Author(s): Ukropec J, Sebkov E, Klimes I
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Abstract The glucose-fatty acid cycle as proposed four decades ago by Randle suggests that insulin resistance develops in consequence of alterations of the metabolic pressure of lipids. The more recently published 'hexosamine pathway theory' and the 'malonyl-CoA hypothesis' depict insulin resistance as a consequence of an imbalance between utilization of lipids and carbohydrates. The latter is finely tuned by entry of fatty acids into the mitochondria and/or by entry of glucose to the hexosamine pathway. A significant body of evidence has also been accumulated which points to the complex effects of leptin, an adipocyte-derived signal of lipid stores, on the storage and metabolism of fats and carbohydrates. These are mediated either directly, through actions on specific tissues, or indirectly, via CNS, endocrine and neural mechanisms. The available literature also provides good evidence that leptin orchestrates the metabolic changes in a number of organs and tissues, and alters nutrient fluxes to favor energy expenditure over energy storage. In this article, the proposed lipopenic effects of leptin as studied in various animal models of diet-induced insulin resistance, and possible regulations of leptin production and action by marine fish oil feeding are reviewed.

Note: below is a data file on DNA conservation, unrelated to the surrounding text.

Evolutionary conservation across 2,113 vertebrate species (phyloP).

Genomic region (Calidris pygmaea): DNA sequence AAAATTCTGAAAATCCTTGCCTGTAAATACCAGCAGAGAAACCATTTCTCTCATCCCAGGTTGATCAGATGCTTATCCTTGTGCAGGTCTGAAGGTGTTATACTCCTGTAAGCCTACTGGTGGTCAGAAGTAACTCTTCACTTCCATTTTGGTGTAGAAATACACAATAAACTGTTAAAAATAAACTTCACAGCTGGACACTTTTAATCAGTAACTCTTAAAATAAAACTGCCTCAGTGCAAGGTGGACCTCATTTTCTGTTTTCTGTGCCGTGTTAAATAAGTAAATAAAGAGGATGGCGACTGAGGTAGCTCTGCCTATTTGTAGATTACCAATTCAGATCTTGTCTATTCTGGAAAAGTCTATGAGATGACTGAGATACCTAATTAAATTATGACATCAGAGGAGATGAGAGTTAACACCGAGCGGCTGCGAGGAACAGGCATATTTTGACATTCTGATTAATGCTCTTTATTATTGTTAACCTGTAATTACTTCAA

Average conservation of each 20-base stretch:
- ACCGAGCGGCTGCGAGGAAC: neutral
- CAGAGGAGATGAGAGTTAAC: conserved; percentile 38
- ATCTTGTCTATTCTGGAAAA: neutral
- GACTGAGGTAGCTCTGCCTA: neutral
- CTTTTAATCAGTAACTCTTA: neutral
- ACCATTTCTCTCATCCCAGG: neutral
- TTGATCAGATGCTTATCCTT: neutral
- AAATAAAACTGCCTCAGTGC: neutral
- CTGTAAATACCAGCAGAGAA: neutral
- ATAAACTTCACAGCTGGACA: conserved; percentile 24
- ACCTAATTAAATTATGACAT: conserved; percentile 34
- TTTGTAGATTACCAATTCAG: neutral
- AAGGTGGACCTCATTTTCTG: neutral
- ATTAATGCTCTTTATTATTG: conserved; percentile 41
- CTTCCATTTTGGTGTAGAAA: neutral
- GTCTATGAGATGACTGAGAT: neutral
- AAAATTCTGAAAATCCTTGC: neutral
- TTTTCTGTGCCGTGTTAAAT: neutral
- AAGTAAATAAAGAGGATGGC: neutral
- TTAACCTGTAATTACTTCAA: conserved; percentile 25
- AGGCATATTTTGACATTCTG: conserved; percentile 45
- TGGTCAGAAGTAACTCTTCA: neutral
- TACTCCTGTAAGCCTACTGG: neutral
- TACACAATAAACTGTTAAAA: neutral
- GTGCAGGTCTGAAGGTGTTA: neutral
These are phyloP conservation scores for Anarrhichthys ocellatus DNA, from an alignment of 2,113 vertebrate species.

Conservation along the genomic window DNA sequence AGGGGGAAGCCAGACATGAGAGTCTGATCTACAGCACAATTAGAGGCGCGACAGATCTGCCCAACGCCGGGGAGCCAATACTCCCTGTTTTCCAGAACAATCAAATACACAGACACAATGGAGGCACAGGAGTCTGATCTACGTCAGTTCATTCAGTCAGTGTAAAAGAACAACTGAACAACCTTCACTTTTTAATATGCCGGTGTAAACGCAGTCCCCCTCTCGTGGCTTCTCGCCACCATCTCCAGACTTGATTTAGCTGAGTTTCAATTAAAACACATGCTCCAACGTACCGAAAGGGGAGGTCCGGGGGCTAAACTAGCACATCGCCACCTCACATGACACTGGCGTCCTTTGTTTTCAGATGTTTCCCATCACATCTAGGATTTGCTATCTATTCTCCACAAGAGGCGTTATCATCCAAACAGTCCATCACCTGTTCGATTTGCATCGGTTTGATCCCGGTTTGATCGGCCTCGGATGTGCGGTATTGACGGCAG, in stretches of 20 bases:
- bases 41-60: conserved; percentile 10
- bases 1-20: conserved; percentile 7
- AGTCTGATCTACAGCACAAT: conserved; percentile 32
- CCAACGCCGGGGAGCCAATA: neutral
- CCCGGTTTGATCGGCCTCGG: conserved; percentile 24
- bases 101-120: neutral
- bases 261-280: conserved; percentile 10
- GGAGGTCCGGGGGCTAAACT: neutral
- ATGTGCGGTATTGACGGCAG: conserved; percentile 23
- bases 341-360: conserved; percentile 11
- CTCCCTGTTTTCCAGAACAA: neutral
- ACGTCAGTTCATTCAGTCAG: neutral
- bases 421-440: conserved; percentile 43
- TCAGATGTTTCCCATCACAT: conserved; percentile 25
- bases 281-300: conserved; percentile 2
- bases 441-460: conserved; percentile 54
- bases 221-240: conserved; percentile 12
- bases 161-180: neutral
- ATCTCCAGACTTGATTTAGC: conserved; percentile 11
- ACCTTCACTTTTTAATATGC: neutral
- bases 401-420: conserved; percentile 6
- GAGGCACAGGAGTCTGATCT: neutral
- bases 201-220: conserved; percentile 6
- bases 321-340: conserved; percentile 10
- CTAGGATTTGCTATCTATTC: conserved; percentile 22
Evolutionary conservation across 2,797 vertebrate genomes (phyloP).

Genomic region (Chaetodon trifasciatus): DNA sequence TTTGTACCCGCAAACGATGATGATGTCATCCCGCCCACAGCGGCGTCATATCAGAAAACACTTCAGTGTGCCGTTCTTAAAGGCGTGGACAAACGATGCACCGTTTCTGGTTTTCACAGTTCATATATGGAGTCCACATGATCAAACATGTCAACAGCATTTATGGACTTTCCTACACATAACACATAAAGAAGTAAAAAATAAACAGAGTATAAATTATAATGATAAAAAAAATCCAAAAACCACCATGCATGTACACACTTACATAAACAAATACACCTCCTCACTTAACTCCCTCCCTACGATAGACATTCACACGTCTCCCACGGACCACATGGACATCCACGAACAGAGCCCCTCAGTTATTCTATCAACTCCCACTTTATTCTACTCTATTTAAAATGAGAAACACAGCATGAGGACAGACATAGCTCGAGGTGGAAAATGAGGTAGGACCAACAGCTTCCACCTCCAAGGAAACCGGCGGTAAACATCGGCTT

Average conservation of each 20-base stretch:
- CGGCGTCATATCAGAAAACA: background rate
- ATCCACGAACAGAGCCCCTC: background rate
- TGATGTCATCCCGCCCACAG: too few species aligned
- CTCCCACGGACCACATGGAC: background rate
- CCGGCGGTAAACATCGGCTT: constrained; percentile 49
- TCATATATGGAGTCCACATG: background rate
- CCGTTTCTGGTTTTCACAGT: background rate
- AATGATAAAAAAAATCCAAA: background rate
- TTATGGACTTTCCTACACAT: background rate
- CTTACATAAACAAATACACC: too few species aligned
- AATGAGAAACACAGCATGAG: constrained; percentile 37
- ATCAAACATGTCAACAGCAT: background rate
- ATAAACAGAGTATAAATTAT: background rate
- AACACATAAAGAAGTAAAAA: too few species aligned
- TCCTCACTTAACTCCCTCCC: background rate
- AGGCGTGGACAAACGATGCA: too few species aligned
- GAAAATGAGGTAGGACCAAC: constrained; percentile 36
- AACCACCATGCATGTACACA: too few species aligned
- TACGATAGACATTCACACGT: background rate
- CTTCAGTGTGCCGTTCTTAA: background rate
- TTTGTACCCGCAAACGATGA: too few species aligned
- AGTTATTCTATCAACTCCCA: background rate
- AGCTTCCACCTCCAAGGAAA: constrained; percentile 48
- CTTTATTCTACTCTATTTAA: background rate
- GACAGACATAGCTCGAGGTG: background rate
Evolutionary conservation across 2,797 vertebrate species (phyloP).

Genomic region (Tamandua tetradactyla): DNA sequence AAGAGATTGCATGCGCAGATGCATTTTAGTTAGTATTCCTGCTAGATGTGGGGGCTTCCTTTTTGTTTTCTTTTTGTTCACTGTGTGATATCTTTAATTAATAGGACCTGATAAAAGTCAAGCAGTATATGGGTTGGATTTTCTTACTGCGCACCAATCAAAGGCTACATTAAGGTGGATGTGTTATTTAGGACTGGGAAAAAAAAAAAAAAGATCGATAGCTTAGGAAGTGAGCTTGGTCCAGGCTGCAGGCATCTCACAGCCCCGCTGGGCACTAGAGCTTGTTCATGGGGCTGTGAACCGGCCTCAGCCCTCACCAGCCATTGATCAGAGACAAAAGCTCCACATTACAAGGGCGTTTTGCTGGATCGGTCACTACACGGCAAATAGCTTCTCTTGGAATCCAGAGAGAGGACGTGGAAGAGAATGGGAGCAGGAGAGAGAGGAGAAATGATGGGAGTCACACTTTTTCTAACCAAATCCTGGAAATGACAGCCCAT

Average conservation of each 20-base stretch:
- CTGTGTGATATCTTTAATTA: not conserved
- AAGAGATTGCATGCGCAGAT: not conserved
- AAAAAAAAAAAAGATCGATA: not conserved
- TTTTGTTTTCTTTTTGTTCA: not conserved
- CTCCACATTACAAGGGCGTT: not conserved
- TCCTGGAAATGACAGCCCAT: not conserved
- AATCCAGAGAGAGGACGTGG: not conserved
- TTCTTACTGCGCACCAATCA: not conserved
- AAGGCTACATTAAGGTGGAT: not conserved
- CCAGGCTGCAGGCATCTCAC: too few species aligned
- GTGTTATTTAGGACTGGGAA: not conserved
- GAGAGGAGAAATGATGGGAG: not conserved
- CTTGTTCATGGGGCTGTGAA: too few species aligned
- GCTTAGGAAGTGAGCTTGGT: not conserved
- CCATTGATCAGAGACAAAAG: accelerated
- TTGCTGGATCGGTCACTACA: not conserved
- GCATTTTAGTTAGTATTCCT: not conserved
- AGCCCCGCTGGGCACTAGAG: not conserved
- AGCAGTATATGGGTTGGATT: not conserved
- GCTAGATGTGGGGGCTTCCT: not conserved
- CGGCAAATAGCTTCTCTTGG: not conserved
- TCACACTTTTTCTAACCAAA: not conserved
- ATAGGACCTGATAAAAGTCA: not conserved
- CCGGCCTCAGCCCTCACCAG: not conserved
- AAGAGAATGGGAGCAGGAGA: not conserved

This article was published in Arch Physiol Biochem
and referenced in Journal of Computer Science & Systems Biology